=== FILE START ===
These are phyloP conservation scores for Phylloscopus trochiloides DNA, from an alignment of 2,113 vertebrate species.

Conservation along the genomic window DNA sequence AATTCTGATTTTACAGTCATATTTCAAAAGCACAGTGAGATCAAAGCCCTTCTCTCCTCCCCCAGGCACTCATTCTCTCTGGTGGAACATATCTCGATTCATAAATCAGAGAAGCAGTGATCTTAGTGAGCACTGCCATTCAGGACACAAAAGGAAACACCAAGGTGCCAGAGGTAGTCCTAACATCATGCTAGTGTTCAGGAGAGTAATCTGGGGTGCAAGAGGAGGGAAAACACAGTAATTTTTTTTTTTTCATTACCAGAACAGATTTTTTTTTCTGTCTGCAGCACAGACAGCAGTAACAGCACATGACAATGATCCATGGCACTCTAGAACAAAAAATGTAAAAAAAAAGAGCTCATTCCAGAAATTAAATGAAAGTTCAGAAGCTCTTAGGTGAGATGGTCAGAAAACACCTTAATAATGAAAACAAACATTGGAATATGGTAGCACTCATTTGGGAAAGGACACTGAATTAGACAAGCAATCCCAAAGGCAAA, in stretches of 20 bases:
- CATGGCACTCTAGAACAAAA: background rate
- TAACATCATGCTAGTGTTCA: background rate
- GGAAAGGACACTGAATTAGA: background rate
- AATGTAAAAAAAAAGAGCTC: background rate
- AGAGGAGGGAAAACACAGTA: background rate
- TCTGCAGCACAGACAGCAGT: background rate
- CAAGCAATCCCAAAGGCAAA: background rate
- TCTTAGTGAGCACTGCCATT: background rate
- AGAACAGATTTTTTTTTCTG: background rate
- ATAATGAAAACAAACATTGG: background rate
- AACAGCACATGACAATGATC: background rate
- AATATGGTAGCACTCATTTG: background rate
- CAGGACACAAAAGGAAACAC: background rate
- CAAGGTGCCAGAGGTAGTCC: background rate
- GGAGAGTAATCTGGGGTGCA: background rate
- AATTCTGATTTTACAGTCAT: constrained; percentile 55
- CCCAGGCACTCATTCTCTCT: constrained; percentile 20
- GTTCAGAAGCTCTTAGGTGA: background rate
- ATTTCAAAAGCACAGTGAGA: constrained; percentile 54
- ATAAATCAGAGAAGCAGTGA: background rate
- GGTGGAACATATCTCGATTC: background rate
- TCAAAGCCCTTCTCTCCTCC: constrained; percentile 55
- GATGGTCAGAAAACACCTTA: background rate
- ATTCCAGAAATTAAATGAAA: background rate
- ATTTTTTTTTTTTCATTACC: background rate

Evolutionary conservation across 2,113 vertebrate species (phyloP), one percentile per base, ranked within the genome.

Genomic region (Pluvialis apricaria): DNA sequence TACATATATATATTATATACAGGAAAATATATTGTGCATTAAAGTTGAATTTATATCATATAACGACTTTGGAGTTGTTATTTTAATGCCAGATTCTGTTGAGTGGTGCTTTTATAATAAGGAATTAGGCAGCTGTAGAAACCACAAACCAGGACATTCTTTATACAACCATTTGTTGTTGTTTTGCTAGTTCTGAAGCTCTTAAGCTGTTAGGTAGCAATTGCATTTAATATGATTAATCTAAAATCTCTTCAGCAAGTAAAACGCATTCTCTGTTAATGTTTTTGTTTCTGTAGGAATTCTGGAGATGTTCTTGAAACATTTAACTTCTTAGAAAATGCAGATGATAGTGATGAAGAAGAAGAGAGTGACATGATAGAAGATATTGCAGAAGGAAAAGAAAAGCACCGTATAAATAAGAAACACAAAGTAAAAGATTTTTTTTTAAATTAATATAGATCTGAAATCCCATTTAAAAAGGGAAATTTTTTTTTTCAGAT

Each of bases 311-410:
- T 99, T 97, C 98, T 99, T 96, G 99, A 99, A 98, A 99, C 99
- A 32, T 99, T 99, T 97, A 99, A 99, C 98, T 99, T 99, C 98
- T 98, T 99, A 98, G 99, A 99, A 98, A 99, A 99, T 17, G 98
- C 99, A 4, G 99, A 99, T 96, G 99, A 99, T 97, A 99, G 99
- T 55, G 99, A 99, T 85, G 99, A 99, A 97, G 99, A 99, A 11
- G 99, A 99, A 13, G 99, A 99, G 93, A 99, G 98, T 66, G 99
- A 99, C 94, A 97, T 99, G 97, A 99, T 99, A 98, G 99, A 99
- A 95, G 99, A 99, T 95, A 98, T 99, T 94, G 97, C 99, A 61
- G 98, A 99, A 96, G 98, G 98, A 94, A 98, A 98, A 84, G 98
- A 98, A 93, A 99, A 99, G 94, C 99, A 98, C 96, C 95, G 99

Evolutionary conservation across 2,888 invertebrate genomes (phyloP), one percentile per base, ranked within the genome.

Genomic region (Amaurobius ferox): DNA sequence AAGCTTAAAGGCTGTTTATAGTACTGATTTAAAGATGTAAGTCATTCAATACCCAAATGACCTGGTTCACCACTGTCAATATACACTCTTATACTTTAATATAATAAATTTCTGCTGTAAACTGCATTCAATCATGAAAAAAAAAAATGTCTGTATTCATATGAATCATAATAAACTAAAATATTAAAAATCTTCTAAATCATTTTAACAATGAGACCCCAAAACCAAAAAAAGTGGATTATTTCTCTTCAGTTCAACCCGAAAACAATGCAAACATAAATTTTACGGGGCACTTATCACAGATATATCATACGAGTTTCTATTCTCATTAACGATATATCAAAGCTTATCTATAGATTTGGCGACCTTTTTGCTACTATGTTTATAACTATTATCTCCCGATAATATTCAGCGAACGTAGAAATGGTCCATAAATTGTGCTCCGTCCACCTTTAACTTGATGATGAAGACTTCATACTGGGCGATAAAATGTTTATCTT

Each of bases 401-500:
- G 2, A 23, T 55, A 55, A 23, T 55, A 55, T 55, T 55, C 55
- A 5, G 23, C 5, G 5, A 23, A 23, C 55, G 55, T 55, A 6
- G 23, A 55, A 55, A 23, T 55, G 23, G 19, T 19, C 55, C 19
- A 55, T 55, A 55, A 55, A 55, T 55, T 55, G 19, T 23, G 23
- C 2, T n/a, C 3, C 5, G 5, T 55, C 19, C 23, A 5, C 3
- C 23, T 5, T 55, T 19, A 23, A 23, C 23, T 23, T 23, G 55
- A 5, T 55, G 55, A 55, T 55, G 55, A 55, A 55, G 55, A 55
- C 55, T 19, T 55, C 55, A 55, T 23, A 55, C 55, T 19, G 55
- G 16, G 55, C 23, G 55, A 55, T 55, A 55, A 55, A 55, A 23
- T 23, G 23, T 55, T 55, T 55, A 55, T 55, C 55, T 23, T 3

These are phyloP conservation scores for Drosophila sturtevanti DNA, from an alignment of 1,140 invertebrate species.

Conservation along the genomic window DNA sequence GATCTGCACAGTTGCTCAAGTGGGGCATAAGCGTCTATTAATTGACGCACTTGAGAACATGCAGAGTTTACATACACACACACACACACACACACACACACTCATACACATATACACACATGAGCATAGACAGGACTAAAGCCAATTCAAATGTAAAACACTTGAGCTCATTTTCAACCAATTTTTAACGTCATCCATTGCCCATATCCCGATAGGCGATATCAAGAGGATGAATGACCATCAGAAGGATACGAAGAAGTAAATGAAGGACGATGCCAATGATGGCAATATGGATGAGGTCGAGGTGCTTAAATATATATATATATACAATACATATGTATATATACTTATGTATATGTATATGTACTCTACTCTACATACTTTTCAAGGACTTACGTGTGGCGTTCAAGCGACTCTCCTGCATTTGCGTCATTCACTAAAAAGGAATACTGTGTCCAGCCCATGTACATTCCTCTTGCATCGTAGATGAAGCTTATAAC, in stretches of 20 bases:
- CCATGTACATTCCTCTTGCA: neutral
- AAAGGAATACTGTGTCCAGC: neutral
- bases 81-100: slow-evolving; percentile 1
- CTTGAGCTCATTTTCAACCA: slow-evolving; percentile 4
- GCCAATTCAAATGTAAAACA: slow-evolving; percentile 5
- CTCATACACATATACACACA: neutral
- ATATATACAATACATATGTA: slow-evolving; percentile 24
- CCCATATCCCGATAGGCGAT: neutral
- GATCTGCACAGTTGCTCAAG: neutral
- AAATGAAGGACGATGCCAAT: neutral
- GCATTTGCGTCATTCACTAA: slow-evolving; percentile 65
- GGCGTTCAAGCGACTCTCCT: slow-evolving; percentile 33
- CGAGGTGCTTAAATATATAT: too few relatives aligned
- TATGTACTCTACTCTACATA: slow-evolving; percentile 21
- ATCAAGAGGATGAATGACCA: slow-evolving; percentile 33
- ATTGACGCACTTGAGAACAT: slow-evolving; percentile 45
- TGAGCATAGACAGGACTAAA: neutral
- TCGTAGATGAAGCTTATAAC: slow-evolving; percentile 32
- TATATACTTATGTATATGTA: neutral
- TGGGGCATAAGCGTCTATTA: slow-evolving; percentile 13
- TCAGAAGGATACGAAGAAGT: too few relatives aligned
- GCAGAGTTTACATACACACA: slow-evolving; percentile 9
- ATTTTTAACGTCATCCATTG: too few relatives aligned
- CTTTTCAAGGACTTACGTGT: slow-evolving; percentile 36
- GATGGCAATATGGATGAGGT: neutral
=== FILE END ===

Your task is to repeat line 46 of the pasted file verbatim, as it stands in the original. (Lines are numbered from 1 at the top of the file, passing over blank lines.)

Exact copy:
- G 23, A 55, A 55, A 23, T 55, G 23, G 19, T 19, C 55, C 19